How experiencing things left behind spurs a diverse understanding of places, and human nature.
In August 2006, I traveled to the islands of Malta and Gozo in the Mediterranean Sea. I arrived after some research with an open mind. I went away with an inquisitive attitude I hope never to lose, and an unforgettable sense of how multi-layered landscapes — and personalities — still await our dissection.
A blast of heat came first, and then the dry, rocky terrain, punctuated by colorful banners that distracted from and brightened the background monotony.
I was guided by rudimentary preparation. Malta was a party place, I knew, and European Union membership had just begun. It was subtext to Sicily in history but more, with pirates and sieges, and many masters: Phonecians, Romans and Arabs, the Norman invasion, Hospitaller Knights fleeing Turks and then standing their ground. “Nothing is better known than the siege of Malta,” wrote Voltaire.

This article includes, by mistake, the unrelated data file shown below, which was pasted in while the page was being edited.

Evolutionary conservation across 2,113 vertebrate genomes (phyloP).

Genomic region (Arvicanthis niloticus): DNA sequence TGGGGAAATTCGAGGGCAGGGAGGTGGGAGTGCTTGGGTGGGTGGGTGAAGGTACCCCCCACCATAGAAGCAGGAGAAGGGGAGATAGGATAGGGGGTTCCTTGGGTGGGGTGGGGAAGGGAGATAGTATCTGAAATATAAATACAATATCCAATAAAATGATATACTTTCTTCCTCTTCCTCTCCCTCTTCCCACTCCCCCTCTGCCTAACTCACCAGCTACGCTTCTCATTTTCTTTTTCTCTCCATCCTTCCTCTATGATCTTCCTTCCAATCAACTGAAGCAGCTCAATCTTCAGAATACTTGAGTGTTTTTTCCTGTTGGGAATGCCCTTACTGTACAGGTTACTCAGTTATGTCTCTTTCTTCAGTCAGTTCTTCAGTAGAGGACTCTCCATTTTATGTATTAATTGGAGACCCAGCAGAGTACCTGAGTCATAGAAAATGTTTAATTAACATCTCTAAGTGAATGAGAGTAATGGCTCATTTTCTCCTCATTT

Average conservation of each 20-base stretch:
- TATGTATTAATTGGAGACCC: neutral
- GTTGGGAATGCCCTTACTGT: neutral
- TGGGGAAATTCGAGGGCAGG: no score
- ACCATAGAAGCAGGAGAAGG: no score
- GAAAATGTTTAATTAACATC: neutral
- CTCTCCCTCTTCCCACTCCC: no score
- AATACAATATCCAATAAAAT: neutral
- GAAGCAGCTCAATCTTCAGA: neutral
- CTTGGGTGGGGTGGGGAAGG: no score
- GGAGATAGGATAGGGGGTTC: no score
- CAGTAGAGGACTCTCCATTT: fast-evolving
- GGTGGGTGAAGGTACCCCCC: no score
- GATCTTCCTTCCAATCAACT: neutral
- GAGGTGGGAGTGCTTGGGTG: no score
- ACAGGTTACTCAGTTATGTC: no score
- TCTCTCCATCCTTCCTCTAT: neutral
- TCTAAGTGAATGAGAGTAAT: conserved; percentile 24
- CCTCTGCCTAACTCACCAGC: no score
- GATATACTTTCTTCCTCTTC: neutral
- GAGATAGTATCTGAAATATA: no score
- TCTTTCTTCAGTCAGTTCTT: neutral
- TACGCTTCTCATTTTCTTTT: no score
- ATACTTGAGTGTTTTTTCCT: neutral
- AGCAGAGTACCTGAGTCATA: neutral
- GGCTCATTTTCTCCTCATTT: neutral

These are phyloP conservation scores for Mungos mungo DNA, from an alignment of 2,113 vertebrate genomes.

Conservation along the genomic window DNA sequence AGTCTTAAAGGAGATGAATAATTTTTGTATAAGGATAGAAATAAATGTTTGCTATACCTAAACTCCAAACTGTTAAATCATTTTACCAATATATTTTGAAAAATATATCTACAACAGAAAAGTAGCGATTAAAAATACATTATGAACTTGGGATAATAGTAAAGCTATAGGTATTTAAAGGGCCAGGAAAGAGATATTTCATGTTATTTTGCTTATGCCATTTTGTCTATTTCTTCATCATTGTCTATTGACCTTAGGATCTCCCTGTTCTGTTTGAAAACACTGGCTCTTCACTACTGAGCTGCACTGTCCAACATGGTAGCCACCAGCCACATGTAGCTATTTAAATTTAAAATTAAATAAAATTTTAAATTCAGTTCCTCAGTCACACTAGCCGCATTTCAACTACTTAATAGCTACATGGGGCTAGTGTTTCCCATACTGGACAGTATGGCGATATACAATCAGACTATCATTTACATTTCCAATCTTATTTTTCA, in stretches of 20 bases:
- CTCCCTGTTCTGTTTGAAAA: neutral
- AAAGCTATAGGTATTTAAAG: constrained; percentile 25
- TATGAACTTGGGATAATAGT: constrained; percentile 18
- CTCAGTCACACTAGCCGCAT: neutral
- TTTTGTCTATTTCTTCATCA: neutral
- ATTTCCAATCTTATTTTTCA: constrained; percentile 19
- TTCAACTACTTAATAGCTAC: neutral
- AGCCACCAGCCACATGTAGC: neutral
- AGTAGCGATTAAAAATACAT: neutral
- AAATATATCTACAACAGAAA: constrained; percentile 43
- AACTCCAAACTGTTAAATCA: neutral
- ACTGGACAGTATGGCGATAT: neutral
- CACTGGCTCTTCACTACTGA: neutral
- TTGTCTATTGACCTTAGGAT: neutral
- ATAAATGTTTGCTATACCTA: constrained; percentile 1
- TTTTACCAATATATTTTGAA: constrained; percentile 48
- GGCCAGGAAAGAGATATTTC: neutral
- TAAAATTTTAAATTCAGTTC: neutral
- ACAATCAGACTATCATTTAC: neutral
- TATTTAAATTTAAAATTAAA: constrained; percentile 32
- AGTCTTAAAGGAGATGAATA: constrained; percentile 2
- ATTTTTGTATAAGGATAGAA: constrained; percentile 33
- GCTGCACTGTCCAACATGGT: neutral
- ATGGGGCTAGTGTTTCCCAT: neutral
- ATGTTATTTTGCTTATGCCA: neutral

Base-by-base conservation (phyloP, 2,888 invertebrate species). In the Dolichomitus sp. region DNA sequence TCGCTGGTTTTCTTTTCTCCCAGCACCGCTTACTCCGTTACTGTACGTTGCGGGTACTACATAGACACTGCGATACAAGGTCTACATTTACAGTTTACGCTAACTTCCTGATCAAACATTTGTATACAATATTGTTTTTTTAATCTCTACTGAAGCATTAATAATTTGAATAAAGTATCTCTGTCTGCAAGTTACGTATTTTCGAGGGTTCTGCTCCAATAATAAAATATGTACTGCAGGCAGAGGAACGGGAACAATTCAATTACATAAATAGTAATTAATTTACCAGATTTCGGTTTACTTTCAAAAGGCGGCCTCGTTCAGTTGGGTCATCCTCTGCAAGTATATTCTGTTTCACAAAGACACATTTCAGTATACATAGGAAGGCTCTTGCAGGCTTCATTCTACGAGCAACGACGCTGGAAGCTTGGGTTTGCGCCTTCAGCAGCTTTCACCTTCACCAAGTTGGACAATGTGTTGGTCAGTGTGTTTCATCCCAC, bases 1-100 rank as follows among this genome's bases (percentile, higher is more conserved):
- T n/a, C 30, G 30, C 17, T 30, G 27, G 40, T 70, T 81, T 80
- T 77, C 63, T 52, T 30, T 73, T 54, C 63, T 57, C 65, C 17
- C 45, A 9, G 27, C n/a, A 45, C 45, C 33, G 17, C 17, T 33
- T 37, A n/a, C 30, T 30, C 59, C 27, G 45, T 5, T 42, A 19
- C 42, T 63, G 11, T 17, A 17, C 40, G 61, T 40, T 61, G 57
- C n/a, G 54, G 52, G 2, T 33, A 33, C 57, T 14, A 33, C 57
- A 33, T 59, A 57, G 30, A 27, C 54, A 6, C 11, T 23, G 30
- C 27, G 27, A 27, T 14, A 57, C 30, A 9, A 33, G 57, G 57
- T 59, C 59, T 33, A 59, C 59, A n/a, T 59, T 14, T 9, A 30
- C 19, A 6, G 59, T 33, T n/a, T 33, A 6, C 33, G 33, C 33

Most importantly, these cultures and events have left marks through a melting pot of megaliths, fortresses, and the Maltese language, an Arab dialect uniquely written in Latin script. In each instance the creators are gone but a unique stratigraphy remains.
For more than a week, I learned more about — and dissected — this stratigraphy. I experienced these overlays as a live history, sensing in real time how one era informed the next. Layers, clues, and stories demanded a summary musical score. Not a musician, I engaged the parallel medium of photography.
The true nature of a place — perhaps like people — is often not easily seen or understood. What we see is just one small puzzle piece. We, like places, are multilayered, with our own unique histories and experiences shaping who we are.